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RACING: Hill's on an upward curve
With her burgeoning string, Aston Rowant trainer Lawney Hill is looking to build on her growing reputation for saddling National Hunt winners.
Now in her eighth season with a full licence, Hill’s career has moved up a gear over the past three campaigns with tallies of 18, 26 and 23 winners.
Already she has seven winners on the board this term, including more importantly her biggest success to date with I Have Dreamed’s thrilling victory in the Betfred Summer Plate at Market Rasen in July.
A busy weekend of open days at her Woodway Farm stables nestled near the foot of the Chilterns showcased her horses and the successful point-to-point string run by her husband, Alan.
Hill welcomed around 120 visitors to her first public open day on Saturday, and a similar number to her sixth annual owners’ open day 24 hours later.
Speaking while I Have Dreamed paraded in the smart rug bearing the race’s title sponsor at the latter event, she said: “That was the most valuable race we have won here – it was worth £50,000.
“We are delighted to have a horse of this calibre in the yard, and very delighted to have won such a big race with him.”
And, not one to do things by half measures, Hill celebrated in style the same day by hosting a pop festival for neighbouring Aston Rowant Cricket Club.
Big plans are in the pipeline for Minella Theatre, who is to be aimed at the Becher Chase at Aintree on Saturday, December 8, with a return trip to the Merseyside venue for the John Smith’s Grand National in April his long-term target.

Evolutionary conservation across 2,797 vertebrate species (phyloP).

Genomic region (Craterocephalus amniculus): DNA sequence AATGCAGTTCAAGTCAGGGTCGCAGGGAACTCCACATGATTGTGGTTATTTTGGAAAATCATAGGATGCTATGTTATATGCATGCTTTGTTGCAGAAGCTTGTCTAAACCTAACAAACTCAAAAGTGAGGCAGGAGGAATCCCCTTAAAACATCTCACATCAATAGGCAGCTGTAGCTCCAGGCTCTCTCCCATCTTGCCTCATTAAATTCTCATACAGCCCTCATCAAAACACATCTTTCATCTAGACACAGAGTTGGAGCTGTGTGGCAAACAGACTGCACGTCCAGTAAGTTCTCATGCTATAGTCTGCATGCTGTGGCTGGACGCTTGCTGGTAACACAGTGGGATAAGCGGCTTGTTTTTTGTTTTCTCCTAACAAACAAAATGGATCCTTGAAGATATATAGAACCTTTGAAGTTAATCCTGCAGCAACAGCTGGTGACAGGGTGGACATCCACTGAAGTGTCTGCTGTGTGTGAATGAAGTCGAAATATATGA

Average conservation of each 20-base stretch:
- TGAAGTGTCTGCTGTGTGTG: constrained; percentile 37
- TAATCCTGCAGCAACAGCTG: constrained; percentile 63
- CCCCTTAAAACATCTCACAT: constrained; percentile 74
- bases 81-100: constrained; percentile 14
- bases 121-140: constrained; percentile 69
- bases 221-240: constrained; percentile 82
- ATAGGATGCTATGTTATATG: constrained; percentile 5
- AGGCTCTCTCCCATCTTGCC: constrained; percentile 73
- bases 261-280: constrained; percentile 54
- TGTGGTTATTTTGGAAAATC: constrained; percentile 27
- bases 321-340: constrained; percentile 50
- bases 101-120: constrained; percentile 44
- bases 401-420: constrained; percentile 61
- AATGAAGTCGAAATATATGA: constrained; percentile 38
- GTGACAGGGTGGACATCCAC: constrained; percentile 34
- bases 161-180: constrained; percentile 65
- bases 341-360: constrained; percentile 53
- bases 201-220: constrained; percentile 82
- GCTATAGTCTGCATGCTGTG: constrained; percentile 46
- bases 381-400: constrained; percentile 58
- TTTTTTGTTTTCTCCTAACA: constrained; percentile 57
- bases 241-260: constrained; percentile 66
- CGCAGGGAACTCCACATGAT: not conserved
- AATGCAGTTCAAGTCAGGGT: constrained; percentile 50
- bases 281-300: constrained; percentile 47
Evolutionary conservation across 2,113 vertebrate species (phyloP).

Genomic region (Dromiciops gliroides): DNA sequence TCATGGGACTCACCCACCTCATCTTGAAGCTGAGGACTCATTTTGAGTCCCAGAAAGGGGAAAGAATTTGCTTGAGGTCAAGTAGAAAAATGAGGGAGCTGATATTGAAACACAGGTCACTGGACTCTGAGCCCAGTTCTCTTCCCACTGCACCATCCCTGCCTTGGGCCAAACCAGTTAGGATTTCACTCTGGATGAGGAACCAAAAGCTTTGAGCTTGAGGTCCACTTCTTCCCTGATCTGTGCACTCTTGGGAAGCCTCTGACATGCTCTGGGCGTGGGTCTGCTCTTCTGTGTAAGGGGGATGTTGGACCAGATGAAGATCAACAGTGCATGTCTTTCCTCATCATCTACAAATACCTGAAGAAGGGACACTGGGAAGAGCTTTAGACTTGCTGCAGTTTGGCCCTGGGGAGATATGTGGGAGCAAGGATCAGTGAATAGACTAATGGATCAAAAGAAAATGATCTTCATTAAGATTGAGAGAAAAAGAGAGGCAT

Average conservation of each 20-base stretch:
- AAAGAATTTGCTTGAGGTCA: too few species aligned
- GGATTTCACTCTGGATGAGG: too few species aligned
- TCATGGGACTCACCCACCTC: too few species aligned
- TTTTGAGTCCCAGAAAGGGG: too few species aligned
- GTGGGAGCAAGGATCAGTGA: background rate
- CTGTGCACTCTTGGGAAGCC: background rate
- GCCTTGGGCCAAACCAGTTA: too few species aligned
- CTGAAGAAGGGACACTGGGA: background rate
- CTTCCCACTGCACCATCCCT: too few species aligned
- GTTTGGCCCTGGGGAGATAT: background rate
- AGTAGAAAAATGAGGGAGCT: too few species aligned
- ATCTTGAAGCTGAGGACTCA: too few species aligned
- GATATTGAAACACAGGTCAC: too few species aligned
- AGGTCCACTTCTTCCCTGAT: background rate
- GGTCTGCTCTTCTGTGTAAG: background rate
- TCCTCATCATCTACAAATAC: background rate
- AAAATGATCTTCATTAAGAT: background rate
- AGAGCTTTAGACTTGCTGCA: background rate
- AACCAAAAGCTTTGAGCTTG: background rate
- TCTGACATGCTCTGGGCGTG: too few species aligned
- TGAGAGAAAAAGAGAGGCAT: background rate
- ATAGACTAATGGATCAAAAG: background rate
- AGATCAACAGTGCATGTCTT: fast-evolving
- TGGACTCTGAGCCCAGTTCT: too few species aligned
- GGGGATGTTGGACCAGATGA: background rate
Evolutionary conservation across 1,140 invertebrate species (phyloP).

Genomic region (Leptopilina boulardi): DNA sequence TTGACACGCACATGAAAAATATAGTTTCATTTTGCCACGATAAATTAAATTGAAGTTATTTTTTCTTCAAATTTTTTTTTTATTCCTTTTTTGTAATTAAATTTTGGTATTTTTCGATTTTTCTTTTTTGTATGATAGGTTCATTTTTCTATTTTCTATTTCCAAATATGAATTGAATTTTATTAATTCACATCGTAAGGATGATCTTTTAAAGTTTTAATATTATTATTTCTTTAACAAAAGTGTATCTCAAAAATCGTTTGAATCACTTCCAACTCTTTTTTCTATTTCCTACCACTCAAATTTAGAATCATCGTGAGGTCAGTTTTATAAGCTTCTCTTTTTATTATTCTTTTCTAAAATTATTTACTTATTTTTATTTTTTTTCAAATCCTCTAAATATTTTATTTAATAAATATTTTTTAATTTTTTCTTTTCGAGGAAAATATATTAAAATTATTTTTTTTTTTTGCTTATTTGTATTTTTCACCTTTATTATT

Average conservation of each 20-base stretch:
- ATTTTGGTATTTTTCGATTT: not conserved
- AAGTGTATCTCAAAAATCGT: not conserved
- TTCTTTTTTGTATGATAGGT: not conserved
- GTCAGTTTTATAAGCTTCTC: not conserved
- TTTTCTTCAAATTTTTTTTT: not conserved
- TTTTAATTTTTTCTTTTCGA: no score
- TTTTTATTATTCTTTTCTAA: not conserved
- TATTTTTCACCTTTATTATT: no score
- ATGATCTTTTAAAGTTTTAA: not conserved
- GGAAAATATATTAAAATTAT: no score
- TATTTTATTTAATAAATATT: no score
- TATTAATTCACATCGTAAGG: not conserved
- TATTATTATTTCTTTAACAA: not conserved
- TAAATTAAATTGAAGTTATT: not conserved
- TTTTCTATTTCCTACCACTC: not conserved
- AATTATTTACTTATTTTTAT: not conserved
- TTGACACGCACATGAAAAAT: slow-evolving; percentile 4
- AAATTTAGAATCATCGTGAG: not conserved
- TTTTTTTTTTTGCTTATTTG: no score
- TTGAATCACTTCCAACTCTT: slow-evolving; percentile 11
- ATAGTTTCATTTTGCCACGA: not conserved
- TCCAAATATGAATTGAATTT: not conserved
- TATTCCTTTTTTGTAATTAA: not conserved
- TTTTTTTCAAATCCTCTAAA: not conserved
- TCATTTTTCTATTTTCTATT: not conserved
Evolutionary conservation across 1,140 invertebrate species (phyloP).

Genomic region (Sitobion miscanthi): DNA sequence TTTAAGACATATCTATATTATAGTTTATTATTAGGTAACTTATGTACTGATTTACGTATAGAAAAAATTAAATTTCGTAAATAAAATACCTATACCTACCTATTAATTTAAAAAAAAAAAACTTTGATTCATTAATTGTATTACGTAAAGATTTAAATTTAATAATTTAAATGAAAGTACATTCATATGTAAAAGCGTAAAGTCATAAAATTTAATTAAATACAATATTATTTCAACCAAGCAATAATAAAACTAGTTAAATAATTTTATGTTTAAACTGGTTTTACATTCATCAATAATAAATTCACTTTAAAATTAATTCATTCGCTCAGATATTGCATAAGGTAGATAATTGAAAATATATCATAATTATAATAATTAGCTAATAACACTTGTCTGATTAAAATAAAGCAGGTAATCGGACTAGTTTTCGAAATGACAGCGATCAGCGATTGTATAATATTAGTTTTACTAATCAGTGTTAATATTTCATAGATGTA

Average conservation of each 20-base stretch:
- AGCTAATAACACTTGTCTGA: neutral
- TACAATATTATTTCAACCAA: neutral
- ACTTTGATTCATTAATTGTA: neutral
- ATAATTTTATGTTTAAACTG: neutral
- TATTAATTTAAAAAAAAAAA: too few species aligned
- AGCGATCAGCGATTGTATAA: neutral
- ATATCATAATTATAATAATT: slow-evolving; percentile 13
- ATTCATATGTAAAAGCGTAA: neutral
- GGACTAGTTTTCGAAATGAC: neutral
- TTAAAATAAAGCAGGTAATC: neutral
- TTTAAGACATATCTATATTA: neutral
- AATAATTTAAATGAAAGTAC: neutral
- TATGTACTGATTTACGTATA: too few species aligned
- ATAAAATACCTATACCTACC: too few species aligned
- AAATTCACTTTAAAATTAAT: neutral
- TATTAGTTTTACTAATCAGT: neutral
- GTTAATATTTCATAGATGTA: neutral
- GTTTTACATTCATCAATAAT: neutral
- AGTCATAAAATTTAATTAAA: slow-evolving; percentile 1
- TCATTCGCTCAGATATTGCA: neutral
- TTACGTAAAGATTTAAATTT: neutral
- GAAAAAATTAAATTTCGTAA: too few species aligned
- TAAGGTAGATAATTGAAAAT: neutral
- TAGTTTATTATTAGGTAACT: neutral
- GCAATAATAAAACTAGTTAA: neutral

“Hopefully he will get in and it will be a great thrill for a yard like ours to have a runner in the Grand National,” added Hill.
Aintree’s big race could also be on the cards in future seasons for Cap Elorn, a promising fifth on his debut over fences at Worcester recently.
“He jumps beautifully and is a name to watch out for,” said the trainer.
Hill also has high hopes for Come On Laurie, an impressive winner of his only start in a Plumpton bumper under David Bass, who rides many of her charges.
“This is a lovely horse, who will probably have one run or maybe two in bumpers and then go hurdling,” she said. “He is very athletic and a horse with a future.”
Miss Mayfair and Easter Dancer, a newcomer from Emma Lavelle’s yard, are two mares whom Hill believes are worth making a note of.
Also among the 27 horses she paraded who should be making their mark this season were Giant O Murchu, Frontier Dancer, Double Handful, Aghill and Baily Storm.
Meanwhile, Alan Hill had a point-to-point season to remember, missing out on being the leading owner on countback of seconds following a three-way tie.
His red and yellow colours were carried to victory 14 times, with Ravethebrave posting four wins.
One of ten horses Hill paraded, the eight-year-old also played a major part in his son, Joe, winning two national titles in his first season in the saddle.
The 16-year-old captured the Wilkinson Sword prize for the leading novice rider aged under 21 without a winner at the start of the season.
And he also shared the men’s novice title with Harry Bannister.
Alan Hill said of Ravethebrave: “He has been an absolute superstar both to my stable, and to my family."
Mid Div And Creep, who was second in the 2011 Christie’s Foxhunter Chase, Dante’s Storm, Start Royal and Description were other big players on show.
And Hill nominated Fitobust as his ‘milk bottle horse’ – the one to play up the autumn’s weekly savings on when he makes his seasonal debut.